Well, shall we stop playing the bean counting game?

Prof. George’s commenter Lynn approaches the issue:

A solid jurist shouldn’t be judged by religious affiliation. Rather judged by judicial temperament and thorough knowledge of the laws.

Yes, but their duty is to uphold the Constitution of the United States of America, to which they are bound by solemn oath. And, by the way, one of their oaths specifically states “no religious Test shall ever be required as a Qualification to any Office or public Trust under the United States.”

Amen to that!

faustaFausta Rodriguez Wertz writes on U.S. & Latin American politics and culture at Fausta’s blog.

by Fausta Rodriguez Wertz

[The Northern Triangle refers to El Salvador, Guatemala, and Honduras in Central America.]

I live in Princeton, NJ, where you can find the Woodrow Wilson School of Public and International Affairs. I am not connected to the School, or to Princeton University, but over the years I have attended many speeches, events and symposia at both.

So I can venture a guess that the School may have a more polished term for the no-do foreign policy of Yes, Prime Minister:

The Obama administration, at best, follows the Yes, Prime Minister school of International Affairs by neglecting our allies and doing nothing. There’s doing nothing, however, and then there’s folly.

Michael Gonzalez has a must-read article on Obama’s Central American Follies: “A country-by-country survey of the Obama administration’s actions in the Northern Triangle [Honduras, Guatemala and El Salvador] shows how the administration has sown instability in Central America by siding with former guerrillas who have ties to drug trafficking.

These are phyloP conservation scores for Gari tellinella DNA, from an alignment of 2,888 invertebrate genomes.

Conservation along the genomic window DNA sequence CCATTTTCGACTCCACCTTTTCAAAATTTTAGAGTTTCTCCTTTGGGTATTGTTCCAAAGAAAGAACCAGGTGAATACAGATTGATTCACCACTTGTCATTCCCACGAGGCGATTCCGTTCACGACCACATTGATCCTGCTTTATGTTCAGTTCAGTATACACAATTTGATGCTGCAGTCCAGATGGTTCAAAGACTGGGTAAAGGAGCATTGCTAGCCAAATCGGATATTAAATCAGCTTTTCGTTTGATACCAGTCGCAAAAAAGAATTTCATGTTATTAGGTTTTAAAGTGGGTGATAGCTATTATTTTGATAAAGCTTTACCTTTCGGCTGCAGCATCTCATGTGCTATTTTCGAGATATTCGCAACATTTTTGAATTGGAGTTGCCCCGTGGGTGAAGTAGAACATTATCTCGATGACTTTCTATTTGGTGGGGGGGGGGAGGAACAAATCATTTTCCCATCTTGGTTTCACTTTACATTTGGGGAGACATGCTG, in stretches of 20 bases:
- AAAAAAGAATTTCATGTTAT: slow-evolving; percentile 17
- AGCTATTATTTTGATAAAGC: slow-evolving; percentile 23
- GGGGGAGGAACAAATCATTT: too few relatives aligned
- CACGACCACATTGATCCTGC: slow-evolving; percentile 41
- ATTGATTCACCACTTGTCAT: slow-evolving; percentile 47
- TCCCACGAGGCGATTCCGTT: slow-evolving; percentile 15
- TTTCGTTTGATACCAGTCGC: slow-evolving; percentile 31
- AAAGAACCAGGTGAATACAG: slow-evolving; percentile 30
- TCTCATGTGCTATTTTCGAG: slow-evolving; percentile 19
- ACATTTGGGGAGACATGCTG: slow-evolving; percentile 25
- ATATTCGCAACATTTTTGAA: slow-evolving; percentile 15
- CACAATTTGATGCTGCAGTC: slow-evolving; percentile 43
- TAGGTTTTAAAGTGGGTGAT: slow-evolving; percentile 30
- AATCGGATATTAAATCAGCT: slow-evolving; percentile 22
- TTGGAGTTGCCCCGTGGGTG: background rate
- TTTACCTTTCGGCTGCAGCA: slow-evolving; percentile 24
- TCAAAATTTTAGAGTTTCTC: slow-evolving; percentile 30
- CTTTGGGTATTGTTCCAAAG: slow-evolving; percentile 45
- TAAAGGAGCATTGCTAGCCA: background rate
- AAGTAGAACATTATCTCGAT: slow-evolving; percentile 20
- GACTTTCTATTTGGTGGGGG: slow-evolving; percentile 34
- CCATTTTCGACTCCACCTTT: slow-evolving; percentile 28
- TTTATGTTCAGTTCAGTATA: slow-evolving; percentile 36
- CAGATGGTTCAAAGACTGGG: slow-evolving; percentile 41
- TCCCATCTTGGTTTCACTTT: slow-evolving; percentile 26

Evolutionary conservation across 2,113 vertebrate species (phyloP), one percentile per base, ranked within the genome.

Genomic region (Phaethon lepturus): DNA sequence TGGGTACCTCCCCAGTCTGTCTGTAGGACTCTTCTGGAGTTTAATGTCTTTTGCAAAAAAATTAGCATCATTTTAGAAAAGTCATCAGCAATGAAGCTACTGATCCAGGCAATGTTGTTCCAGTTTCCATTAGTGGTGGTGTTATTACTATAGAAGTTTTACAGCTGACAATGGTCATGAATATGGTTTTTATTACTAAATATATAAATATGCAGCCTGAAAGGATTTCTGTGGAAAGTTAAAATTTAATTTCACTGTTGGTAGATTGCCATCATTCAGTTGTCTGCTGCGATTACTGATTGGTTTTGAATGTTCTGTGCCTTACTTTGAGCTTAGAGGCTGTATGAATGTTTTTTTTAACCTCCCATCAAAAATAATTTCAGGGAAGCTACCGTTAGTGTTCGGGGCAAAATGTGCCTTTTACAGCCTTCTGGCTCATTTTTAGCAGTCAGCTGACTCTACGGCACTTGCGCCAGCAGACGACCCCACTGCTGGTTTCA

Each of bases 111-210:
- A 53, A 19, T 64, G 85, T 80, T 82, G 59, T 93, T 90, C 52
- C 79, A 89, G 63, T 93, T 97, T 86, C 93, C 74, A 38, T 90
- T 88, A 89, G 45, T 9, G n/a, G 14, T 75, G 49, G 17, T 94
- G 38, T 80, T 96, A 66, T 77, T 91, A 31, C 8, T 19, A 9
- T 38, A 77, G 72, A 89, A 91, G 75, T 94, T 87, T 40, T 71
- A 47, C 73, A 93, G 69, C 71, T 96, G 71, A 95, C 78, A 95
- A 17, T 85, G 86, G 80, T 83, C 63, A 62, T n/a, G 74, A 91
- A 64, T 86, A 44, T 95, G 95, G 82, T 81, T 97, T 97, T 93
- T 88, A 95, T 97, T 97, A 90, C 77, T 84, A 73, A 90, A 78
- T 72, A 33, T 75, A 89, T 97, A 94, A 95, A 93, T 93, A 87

Only lately has the White House bowed to reality and finally conceded what Democrats in Congress, The Washington Post and even Univision were already admitting that dreams of sanctuary under the DREAM Act had convinced Central American families to hand their children over to coyote networks that would take them across Mexico and the Rio Grande. In other words, the administration had to admit that it had contributed to the problem by appearing to promise that children who crossed the border illegally would not be deported.

But the administration shouldn’t get a pass on the violent hell that has been unleashed in Honduras, Guatemala and El Salvador.

From siding with the wrong guys in Honduras, to interfering in the judicial process in Guatemala, to ignoring the ties between the drug gangs and newly-elected president Salvador Sánchez Cerén, Gonzalez’s article tracks the Obama administration’s long record of incompetence (at best), and suggests some things the U.S. can do now to improve our country’s security.

faustaBorder security is national security. Go read Gonzalez’s article and find out three examples of why it is.

Fausta Rodriguez Wertz writes on U.S. and Latin American politics and culture at Fausta’s Blog.

by Fausta Rodriguez Wertz

CNN reports that “U.S. authorities estimate that between 60,000 and 80,000 children without parents will cross the border this year.”

The logistics of moving 60,000+ children across several countries and through the U.S. border and cities such as New York and Miami takes planning, coordination, and funding.

I don’t know who is behind this. However, the Mexican cartels control all the smuggling across the U.S.-Mexico border: drugs, weapons, people.